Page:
- Wing Luke Museum of the Asian Pacific American Experience (Seattle, WA)-$189,984- Wing Luke Museum of the Asian Pacific American Experience will create two one-week workshops for 72 school teachers about the history and culture of Asian Pacific American immigrants in the Pacific Northwest.
The Mary Black Foundation awarded new grants to 19 nonprofits serving Spartanburg County, including $15,000 to Children’s Museum of the Upstate (Spartanburg, SC) to assist with operational costs to provide high-quality learning opportunities for young children in Spartanburg County.
Mid-America Arts Alliance awarded $50,000 to the American Jazz Museum (Kansas City, MO) to assist operational costs and digitizing of their collections.
Oklahoma History Center (Oklahoma City, OK) was awarded a grant through the Oklahoma Department of Libraries (ODL) for personal protective equipment (PPE) to be utilized by the OHC Education Department. The funding has been used to purchase sanitizing wipes, hand sanitizer and disinfectant for use by museum visitors and staff, as well as to be included in the trunks for our award-winning Traveling Trunk program.
The National Mississippi River Museum & Aquarium (Dubuque, IA) received funding from two area foundations to support conservation education and equitable access for Dubuque County residents. Alliant Energy Foundation has awarded the Museum $5,000 towards the expansion of its conservation education live animal outreach program address Iowa bird conservation initiatives and provide teacher workshop opportunities. The McDonough Foundation awarded $2,000 to increase equitable access through the Everybody’s Museum Membership (EMM) program—a free membership program that is open to economically challenged youth and families in Dubuque County, as well as community members with physical and intellectual disabilities.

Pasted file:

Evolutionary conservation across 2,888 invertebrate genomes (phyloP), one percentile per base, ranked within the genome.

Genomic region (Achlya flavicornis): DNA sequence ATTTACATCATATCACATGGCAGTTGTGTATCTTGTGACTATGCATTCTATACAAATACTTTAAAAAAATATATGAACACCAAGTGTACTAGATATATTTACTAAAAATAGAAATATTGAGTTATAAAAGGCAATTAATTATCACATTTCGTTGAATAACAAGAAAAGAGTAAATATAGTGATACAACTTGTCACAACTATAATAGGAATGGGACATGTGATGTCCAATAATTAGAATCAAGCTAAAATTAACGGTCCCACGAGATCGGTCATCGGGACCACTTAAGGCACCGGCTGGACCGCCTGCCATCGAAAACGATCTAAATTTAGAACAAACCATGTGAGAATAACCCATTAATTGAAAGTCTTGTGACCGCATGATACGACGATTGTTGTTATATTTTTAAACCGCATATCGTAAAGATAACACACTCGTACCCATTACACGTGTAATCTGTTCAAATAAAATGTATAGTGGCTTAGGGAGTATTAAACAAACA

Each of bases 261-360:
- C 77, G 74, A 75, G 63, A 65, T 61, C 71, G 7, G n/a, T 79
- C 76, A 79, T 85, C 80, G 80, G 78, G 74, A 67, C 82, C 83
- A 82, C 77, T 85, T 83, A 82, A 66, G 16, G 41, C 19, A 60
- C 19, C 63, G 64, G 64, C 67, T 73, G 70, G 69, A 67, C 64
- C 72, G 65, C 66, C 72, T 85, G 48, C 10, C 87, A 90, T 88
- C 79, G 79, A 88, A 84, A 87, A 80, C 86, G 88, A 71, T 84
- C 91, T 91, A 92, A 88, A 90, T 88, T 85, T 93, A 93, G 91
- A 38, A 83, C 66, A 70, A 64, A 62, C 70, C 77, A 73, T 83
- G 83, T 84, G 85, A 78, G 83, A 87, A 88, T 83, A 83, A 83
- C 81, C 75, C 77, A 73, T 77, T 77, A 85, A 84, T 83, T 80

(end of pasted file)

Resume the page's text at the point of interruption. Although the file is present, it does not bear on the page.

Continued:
AWARDS & RECOGNITION
The Booth Western Art Museum (Cartersville, GA) was named Best Art Museum in the USA Today 10 Best Readers’ Choice Awards contest.
The Museum of the South Dakota State Historical Society at the Cultural Heritage Center (Pierre,SD) earned an AASLH Award of Excellence for the exhibit “Silent Silos: South Dakota’s Missile Range.”
Michigan State University Museum (East Lansing, MI) received the Special Achievement – Excellence in Community Empowerment award for its exhibition – “Finding Our Voice: Sister Survivors Speak” at the 32nd annual Excellence in Exhibition Competition, presented by the American Alliance of Museums (AAM).
Framingham State University (Framingham, MA) and the University of Illinois at Urbana-Champaign were recognized for their efforts to support diversity, equity, and inclusion on campus with a Higher Education Excellence in Diversity (HEED) Award. The award is given by INSIGHT into Diversity, the oldest and largest diversity magazine and website in higher education.
Congratulations to these Affiliates on their recent accomplishments! Do you have a kudos to share? Please send potential kudos to Aaron Glavas, GlavasC@si.edu.
In pursuit of its commitment to advance the creative capacity of people and communities across the nation, the National Endowment for the Arts (NEA) announced its second round of funding for Art Works, the NEA’s principal grants program, for fiscal year 2018. The funding includes the following Affiliate initiatives: